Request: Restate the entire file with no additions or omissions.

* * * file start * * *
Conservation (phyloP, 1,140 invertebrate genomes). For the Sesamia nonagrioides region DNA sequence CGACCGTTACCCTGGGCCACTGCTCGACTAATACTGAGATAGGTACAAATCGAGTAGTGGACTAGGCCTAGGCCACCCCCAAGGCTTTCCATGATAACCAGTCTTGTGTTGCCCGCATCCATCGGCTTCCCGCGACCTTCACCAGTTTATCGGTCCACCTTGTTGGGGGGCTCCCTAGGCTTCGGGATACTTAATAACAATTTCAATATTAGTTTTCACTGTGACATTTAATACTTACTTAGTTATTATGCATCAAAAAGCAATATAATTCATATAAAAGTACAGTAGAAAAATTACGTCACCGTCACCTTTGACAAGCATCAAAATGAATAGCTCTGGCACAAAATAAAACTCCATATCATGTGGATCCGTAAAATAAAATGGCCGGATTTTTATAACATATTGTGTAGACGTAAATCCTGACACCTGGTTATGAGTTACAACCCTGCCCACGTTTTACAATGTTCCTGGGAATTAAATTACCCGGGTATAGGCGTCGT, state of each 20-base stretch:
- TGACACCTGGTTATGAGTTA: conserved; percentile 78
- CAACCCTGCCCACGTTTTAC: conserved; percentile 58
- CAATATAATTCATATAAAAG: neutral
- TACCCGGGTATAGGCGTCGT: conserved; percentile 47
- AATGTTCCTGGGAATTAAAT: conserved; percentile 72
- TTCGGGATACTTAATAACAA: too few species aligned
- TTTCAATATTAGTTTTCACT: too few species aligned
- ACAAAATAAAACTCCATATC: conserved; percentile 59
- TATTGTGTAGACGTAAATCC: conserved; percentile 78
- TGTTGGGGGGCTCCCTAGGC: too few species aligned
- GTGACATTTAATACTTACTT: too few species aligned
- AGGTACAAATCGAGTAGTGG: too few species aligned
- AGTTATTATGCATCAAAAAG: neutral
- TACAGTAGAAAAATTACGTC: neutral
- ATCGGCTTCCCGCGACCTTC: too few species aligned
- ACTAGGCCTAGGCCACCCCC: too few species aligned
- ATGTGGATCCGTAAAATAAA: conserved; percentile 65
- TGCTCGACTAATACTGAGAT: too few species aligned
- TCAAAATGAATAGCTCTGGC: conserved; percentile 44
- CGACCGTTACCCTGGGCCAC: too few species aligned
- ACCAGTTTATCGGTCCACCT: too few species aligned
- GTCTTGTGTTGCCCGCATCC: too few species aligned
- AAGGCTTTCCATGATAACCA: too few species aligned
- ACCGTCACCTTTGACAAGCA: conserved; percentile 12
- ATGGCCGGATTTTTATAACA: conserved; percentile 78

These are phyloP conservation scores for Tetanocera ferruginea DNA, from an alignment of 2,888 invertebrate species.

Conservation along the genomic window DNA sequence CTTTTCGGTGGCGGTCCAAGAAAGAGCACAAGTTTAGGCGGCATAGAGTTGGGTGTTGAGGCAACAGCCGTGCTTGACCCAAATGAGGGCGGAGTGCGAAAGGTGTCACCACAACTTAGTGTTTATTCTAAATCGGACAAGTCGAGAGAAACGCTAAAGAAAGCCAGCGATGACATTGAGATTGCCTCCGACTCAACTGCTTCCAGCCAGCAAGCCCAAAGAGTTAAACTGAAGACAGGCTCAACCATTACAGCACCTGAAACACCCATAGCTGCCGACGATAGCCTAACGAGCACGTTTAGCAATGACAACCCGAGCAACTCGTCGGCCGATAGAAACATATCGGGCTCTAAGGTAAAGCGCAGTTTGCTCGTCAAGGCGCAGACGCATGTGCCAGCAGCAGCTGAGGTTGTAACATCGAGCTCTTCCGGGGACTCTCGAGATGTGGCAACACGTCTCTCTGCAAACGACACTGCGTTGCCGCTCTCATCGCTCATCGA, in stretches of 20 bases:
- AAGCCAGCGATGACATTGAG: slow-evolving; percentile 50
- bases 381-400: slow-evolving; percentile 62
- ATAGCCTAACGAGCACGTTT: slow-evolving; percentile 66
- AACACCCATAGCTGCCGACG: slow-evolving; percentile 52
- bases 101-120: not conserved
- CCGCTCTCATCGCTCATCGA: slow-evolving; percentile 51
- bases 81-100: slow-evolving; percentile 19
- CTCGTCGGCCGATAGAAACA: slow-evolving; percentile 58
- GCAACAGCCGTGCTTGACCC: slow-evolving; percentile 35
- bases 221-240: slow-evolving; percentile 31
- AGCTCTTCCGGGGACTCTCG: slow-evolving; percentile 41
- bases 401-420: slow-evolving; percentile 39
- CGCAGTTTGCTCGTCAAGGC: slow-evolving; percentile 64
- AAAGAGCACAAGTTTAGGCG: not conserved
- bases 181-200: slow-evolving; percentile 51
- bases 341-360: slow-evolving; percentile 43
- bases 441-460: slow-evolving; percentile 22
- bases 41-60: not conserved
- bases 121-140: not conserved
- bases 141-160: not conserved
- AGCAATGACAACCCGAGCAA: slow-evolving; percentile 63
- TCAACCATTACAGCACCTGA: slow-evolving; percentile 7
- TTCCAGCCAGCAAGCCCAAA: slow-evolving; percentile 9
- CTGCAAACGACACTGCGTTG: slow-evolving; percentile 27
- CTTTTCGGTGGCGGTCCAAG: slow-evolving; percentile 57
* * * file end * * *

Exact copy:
Conservation (phyloP, 1,140 invertebrate genomes). For the Sesamia nonagrioides region DNA sequence CGACCGTTACCCTGGGCCACTGCTCGACTAATACTGAGATAGGTACAAATCGAGTAGTGGACTAGGCCTAGGCCACCCCCAAGGCTTTCCATGATAACCAGTCTTGTGTTGCCCGCATCCATCGGCTTCCCGCGACCTTCACCAGTTTATCGGTCCACCTTGTTGGGGGGCTCCCTAGGCTTCGGGATACTTAATAACAATTTCAATATTAGTTTTCACTGTGACATTTAATACTTACTTAGTTATTATGCATCAAAAAGCAATATAATTCATATAAAAGTACAGTAGAAAAATTACGTCACCGTCACCTTTGACAAGCATCAAAATGAATAGCTCTGGCACAAAATAAAACTCCATATCATGTGGATCCGTAAAATAAAATGGCCGGATTTTTATAACATATTGTGTAGACGTAAATCCTGACACCTGGTTATGAGTTACAACCCTGCCCACGTTTTACAATGTTCCTGGGAATTAAATTACCCGGGTATAGGCGTCGT, state of each 20-base stretch:
- TGACACCTGGTTATGAGTTA: conserved; percentile 78
- CAACCCTGCCCACGTTTTAC: conserved; percentile 58
- CAATATAATTCATATAAAAG: neutral
- TACCCGGGTATAGGCGTCGT: conserved; percentile 47
- AATGTTCCTGGGAATTAAAT: conserved; percentile 72
- TTCGGGATACTTAATAACAA: too few species aligned
- TTTCAATATTAGTTTTCACT: too few species aligned
- ACAAAATAAAACTCCATATC: conserved; percentile 59
- TATTGTGTAGACGTAAATCC: conserved; percentile 78
- TGTTGGGGGGCTCCCTAGGC: too few species aligned
- GTGACATTTAATACTTACTT: too few species aligned
- AGGTACAAATCGAGTAGTGG: too few species aligned
- AGTTATTATGCATCAAAAAG: neutral
- TACAGTAGAAAAATTACGTC: neutral
- ATCGGCTTCCCGCGACCTTC: too few species aligned
- ACTAGGCCTAGGCCACCCCC: too few species aligned
- ATGTGGATCCGTAAAATAAA: conserved; percentile 65
- TGCTCGACTAATACTGAGAT: too few species aligned
- TCAAAATGAATAGCTCTGGC: conserved; percentile 44
- CGACCGTTACCCTGGGCCAC: too few species aligned
- ACCAGTTTATCGGTCCACCT: too few species aligned
- GTCTTGTGTTGCCCGCATCC: too few species aligned
- AAGGCTTTCCATGATAACCA: too few species aligned
- ACCGTCACCTTTGACAAGCA: conserved; percentile 12
- ATGGCCGGATTTTTATAACA: conserved; percentile 78

These are phyloP conservation scores for Tetanocera ferruginea DNA, from an alignment of 2,888 invertebrate species.

Conservation along the genomic window DNA sequence CTTTTCGGTGGCGGTCCAAGAAAGAGCACAAGTTTAGGCGGCATAGAGTTGGGTGTTGAGGCAACAGCCGTGCTTGACCCAAATGAGGGCGGAGTGCGAAAGGTGTCACCACAACTTAGTGTTTATTCTAAATCGGACAAGTCGAGAGAAACGCTAAAGAAAGCCAGCGATGACATTGAGATTGCCTCCGACTCAACTGCTTCCAGCCAGCAAGCCCAAAGAGTTAAACTGAAGACAGGCTCAACCATTACAGCACCTGAAACACCCATAGCTGCCGACGATAGCCTAACGAGCACGTTTAGCAATGACAACCCGAGCAACTCGTCGGCCGATAGAAACATATCGGGCTCTAAGGTAAAGCGCAGTTTGCTCGTCAAGGCGCAGACGCATGTGCCAGCAGCAGCTGAGGTTGTAACATCGAGCTCTTCCGGGGACTCTCGAGATGTGGCAACACGTCTCTCTGCAAACGACACTGCGTTGCCGCTCTCATCGCTCATCGA, in stretches of 20 bases:
- AAGCCAGCGATGACATTGAG: slow-evolving; percentile 50
- bases 381-400: slow-evolving; percentile 62
- ATAGCCTAACGAGCACGTTT: slow-evolving; percentile 66
- AACACCCATAGCTGCCGACG: slow-evolving; percentile 52
- bases 101-120: not conserved
- CCGCTCTCATCGCTCATCGA: slow-evolving; percentile 51
- bases 81-100: slow-evolving; percentile 19
- CTCGTCGGCCGATAGAAACA: slow-evolving; percentile 58
- GCAACAGCCGTGCTTGACCC: slow-evolving; percentile 35
- bases 221-240: slow-evolving; percentile 31
- AGCTCTTCCGGGGACTCTCG: slow-evolving; percentile 41
- bases 401-420: slow-evolving; percentile 39
- CGCAGTTTGCTCGTCAAGGC: slow-evolving; percentile 64
- AAAGAGCACAAGTTTAGGCG: not conserved
- bases 181-200: slow-evolving; percentile 51
- bases 341-360: slow-evolving; percentile 43
- bases 441-460: slow-evolving; percentile 22
- bases 41-60: not conserved
- bases 121-140: not conserved
- bases 141-160: not conserved
- AGCAATGACAACCCGAGCAA: slow-evolving; percentile 63
- TCAACCATTACAGCACCTGA: slow-evolving; percentile 7
- TTCCAGCCAGCAAGCCCAAA: slow-evolving; percentile 9
- CTGCAAACGACACTGCGTTG: slow-evolving; percentile 27
- CTTTTCGGTGGCGGTCCAAG: slow-evolving; percentile 57